Living Up to Your Age

Valerie Robilio
Public Relations Coordinator
Phone: 901-227-3525
Cell: 901-828-2243
Ayoka Pond
Public Relations Manager
Phone: 901-227-3503
Cell: 901-581-5637

With each generation living longer and women outliving men by several years, a woman’s quality of life depends on how well she feels. So women need to start managing their health at a younger age.

“Age-related conditions - high blood pressure, diabetes, physical aches and pains, obesity, cancer and heart disease - can be minimized by eating heart healthy and getting enough exercise,” says Susan Murrmann, M.D., an obstetrician/gynecologist who works with Baptist Memorial Hospital for Women in Memphis, Tenn.

The choices women make in their 20s and 30s can affect them as they age. Simple things, such as diet and exercise, regardless of how many times you put them off or tell yourself they don’t matter, really make a difference.

“It boils down to eating right and exercise – two main things,” says Murrmann.

That means eating less dessert and maybe changing the way you eat altogether. Murrmann recommends a diet that includes more protein and fewer carbohydrates, especially as you get older. Plus, women need to add other nutrients to their diets.

“The basic dietary things women need to do include watching fats and adding soy, vitamin E and a multivitamin to their daily regimen,” says Melvinie Seymore, M.D., obstetrician/gynecologist who also works with Baptist’s Women’s Hospital.

A sensible diet and exercise, coupled with regular visits to your physician and appropriate health screenings, can help prevent diseases and lead to early detection and treatment. Seymore also recommends women do preventive things, such as keeping a family history.

“I tell my patients that’s their legacy – leave that information for your family,” says Seymore.

Knowing your family history allows you and your children to know your health risks and what to avoid. Another factor that affects women as they age is stress.

"The older you get, the more stress you have – relationship stresses, financial stresses, technological stresses,” says Murrmann. “People get overwhelmed by it.”

“We live in such a fast-moving society – taking care of families and children. For many us, we’re also taking care of parents,” says Seymore. “The best way to take care of these things is to take care of yourself. Take a half a day of downtime for yourself. Most of the time we’re so busy reacting to the needs of others that we don’t assess our own needs.”

Because stress is an inevitable part of life, especially for women, the key is learning how to deal with it. Murrmann recommends that women choose role models to help them manage the stresses of life and to guide them through the years as they age.

“Overall, set goals for each decade of your life,” says Murrmann. “Choose role models and mentors, several different ones – someone that’s in good shape, eats well or is a good mother to their family.”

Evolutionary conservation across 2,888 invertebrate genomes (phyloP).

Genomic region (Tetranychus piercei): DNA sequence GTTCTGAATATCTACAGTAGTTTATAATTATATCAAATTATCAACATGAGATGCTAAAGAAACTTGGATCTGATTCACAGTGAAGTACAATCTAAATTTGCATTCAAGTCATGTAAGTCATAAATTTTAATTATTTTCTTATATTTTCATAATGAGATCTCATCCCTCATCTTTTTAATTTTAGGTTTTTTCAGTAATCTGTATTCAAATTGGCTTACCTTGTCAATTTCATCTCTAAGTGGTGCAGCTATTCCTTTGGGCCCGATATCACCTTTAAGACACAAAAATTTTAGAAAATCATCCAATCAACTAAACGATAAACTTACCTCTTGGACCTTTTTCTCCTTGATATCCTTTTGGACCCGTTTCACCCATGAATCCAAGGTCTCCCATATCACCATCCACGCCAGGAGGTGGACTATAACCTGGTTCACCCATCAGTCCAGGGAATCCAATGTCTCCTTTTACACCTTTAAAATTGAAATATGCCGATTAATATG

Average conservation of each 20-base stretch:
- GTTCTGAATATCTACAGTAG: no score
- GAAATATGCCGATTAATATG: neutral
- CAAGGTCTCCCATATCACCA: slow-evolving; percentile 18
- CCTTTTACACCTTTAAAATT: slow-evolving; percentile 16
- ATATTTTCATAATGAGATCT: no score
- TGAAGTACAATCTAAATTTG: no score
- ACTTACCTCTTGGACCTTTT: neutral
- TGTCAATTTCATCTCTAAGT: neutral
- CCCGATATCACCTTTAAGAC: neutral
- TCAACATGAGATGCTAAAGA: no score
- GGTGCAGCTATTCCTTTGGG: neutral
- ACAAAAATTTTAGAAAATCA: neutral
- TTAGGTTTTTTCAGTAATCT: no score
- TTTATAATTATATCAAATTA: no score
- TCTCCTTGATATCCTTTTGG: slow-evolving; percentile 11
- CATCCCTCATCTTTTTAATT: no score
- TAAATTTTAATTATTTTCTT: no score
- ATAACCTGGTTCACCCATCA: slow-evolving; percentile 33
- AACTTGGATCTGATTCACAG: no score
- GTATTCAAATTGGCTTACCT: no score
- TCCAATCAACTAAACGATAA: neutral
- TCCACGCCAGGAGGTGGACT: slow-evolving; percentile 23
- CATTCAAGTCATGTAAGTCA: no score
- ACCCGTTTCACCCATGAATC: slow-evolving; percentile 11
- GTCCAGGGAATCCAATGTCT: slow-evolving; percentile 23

Having a picture of good health and well-being clearly in mind can help women stay focused, make wise decisions and plan for the rest of their lives, especially as they age.

“I recommend women plan for retirement – think about what you want to do for your second job, the second half of your life,” says Seymore. “Most people are living into their 80s – 20 to 30 years after their children are gone. This is the time to turn a hobby into a moneymaking venture. Take stock of what you want to do. People who have no plans tend to sit down and wait to die.”

Another thing that can help women make wise health decisions as they age is gaining as much knowledge as they can about themselves and their bodies. This is especially helpful for women facing menopause.

“As far as menopause is concerned, knowledge is power,” says Murrmann. “If you know and research what is going on and discuss that with your physician, you can make better choices of how to navigate change. Have a good attitude about change, eat right and exercise. You’ll have a better time navigating change.”

Women can find health information and other lifestyle tips at their local library, bookstores or hospital libraries, such as the Dr. Sam P. Patterson Library at Baptist’s Women’s Hospital. The Patterson library also offers free seminars on health and wellness issues that affect every aspect of a woman’s life.

Also, both Murrmann and Seymore recommend that patients develop a relationship with their physicians. While most women start out with an obstetrician/gynecologist, they also need to have an internist as they age.

The key to staying healthy as you age is pretty simple – live for tomorrow today. Eat right. Exercise. See a physician regularly. Reduce stress. Just be proactive about your health. If you do these things, you will age gracefully and more importantly, happily.


Daily Bread